Mystery of broken clouds on Venus

(ORDO NEWS) — “It’s called a Venusian cloud break,” says Morrone, who is part of an international network of amateur astronomers who track the huge structure. “I used a 14″ Celestron to see the gap twice in 20 minutes.”

The Venus cloud gap is a relatively new discovery, photographed by Japan‘s Akatsuki orbiter in 2016 and first noticed by JAXA scientist Javier Peralta.

The huge structure vertically crosses the equator of Venus, stretching almost 8000 km from end to end, and revolves around the planet at a speed of over 200 miles per hour, making one circle every ~5 Earth days.

Researchers following this discovery soon stumbled upon another surprise. This was also visible in old photographs of Venus.

“Cloud breaking is a recurring phenomenon that has gone undetected since at least 1983,” they wrote in a May 2020 Geophysical Research Letter.

How can you not notice something so big? Visually, the cloud break is hidden under the opaque cloud tops of Venus.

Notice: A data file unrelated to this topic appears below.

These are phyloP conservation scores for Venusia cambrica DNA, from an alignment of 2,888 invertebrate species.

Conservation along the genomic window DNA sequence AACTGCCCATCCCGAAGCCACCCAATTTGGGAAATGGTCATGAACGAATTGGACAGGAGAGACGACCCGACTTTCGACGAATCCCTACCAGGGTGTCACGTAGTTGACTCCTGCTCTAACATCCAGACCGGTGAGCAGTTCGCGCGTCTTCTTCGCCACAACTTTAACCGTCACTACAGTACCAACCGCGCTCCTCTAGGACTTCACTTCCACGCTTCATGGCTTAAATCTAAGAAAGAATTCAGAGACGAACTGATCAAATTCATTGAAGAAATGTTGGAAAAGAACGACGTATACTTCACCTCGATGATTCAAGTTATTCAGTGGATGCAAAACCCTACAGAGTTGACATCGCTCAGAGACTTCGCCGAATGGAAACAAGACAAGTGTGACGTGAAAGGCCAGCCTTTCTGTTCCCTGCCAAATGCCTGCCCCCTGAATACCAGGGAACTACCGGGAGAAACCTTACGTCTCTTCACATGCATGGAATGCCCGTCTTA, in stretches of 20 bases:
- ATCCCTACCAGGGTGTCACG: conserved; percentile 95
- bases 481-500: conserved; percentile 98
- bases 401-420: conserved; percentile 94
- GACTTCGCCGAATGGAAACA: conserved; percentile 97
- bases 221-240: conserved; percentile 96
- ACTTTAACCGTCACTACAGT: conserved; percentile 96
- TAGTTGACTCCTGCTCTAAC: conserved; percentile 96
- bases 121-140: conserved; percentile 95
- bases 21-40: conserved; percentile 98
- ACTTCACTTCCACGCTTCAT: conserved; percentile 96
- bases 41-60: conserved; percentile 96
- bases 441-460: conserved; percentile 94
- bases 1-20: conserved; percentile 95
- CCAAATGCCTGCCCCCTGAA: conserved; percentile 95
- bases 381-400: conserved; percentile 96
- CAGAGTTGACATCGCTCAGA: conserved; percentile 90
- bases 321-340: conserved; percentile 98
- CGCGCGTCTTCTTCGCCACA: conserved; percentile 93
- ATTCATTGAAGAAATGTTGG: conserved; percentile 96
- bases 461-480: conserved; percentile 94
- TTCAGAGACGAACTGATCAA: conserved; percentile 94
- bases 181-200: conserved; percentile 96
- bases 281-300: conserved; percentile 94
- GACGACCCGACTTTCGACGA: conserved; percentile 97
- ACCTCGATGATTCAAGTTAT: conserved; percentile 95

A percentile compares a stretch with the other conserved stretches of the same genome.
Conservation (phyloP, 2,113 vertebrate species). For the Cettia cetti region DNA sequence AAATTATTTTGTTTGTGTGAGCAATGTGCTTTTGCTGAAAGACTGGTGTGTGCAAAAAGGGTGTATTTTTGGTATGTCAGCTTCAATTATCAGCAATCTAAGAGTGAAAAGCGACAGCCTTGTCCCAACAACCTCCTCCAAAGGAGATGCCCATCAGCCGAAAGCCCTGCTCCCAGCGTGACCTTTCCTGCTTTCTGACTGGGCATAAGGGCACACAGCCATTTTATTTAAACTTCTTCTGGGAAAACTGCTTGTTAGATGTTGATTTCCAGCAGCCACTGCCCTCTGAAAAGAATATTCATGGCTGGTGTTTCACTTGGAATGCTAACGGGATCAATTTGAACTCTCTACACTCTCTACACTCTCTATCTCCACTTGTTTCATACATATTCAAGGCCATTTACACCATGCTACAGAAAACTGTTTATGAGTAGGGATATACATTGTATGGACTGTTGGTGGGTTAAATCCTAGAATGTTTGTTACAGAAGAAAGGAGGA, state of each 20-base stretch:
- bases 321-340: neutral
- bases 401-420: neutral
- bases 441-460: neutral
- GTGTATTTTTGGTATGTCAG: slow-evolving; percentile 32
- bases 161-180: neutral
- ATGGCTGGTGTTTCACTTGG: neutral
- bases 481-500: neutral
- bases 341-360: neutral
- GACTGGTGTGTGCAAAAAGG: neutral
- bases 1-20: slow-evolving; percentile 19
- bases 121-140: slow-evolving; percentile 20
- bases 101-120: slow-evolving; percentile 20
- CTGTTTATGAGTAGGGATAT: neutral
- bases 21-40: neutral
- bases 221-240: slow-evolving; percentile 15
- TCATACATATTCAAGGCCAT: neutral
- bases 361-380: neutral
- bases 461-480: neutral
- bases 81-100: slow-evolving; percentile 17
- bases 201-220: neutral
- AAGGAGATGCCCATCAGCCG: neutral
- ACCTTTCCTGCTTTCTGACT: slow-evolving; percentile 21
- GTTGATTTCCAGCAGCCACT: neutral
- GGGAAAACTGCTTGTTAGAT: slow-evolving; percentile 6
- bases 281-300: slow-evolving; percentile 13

To see it, you must use an infrared filter, which allows you to see the heat seeping in from below. Indeed, this is how hobbyists track this anomaly: “I used a Baader SLOAN 820-920nm NIR filter,” notes Morrone.

Mystery of broken clouds on Venus 2
Waves behind the cloud break on April 15, 2016

Researchers are still not sure what constitutes a “cloud gap”. “This atmospheric tear is a new meteorological phenomenon not seen on other planets.

Because of this, it is difficult to give a confident physical interpretation,” says Peralta. Numerical simulations suggest that this may be some kind of exotic non-linear Kelvin wave; but so far scientists have not yet decided.

Whatever it is, the structure could help solve a long-standing mystery: Why does Venus’ atmosphere spin so much faster than the planet itself?

The hot, deadly air on Venus rotates nearly 60 times faster than its surface, an effect known as “superrotation”.

Cloud breaks on Venus can contribute to the rotation by transferring angular momentum from the deep atmosphere into the clouds.


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